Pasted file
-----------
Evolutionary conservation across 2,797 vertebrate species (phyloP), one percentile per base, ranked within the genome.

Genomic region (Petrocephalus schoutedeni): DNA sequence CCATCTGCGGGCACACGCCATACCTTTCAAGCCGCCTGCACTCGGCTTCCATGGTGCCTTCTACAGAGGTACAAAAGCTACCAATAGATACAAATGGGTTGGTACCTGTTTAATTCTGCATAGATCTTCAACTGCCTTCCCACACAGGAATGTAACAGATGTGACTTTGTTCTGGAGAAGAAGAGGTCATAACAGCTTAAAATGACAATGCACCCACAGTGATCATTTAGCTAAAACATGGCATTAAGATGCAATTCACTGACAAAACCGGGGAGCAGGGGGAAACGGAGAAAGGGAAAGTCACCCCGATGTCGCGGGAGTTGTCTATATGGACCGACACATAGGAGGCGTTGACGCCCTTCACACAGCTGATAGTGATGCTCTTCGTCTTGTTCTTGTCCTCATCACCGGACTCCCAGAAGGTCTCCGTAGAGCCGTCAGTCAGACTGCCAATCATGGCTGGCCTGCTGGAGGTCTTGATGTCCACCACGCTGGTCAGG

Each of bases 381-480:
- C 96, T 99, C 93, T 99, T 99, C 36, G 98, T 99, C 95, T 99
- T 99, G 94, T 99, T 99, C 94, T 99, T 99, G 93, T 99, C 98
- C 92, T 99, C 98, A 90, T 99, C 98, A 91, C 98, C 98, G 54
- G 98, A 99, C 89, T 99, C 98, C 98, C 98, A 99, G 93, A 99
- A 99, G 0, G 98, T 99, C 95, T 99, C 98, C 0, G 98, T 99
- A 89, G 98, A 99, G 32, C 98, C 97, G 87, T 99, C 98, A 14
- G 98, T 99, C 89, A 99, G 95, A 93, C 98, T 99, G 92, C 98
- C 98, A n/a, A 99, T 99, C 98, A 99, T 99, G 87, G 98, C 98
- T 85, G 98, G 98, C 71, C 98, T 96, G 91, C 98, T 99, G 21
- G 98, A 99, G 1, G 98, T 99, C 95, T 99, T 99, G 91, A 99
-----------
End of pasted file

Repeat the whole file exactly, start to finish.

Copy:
Evolutionary conservation across 2,797 vertebrate species (phyloP), one percentile per base, ranked within the genome.

Genomic region (Petrocephalus schoutedeni): DNA sequence CCATCTGCGGGCACACGCCATACCTTTCAAGCCGCCTGCACTCGGCTTCCATGGTGCCTTCTACAGAGGTACAAAAGCTACCAATAGATACAAATGGGTTGGTACCTGTTTAATTCTGCATAGATCTTCAACTGCCTTCCCACACAGGAATGTAACAGATGTGACTTTGTTCTGGAGAAGAAGAGGTCATAACAGCTTAAAATGACAATGCACCCACAGTGATCATTTAGCTAAAACATGGCATTAAGATGCAATTCACTGACAAAACCGGGGAGCAGGGGGAAACGGAGAAAGGGAAAGTCACCCCGATGTCGCGGGAGTTGTCTATATGGACCGACACATAGGAGGCGTTGACGCCCTTCACACAGCTGATAGTGATGCTCTTCGTCTTGTTCTTGTCCTCATCACCGGACTCCCAGAAGGTCTCCGTAGAGCCGTCAGTCAGACTGCCAATCATGGCTGGCCTGCTGGAGGTCTTGATGTCCACCACGCTGGTCAGG

Each of bases 381-480:
- C 96, T 99, C 93, T 99, T 99, C 36, G 98, T 99, C 95, T 99
- T 99, G 94, T 99, T 99, C 94, T 99, T 99, G 93, T 99, C 98
- C 92, T 99, C 98, A 90, T 99, C 98, A 91, C 98, C 98, G 54
- G 98, A 99, C 89, T 99, C 98, C 98, C 98, A 99, G 93, A 99
- A 99, G 0, G 98, T 99, C 95, T 99, C 98, C 0, G 98, T 99
- A 89, G 98, A 99, G 32, C 98, C 97, G 87, T 99, C 98, A 14
- G 98, T 99, C 89, A 99, G 95, A 93, C 98, T 99, G 92, C 98
- C 98, A n/a, A 99, T 99, C 98, A 99, T 99, G 87, G 98, C 98
- T 85, G 98, G 98, C 71, C 98, T 96, G 91, C 98, T 99, G 21
- G 98, A 99, G 1, G 98, T 99, C 95, T 99, T 99, G 91, A 99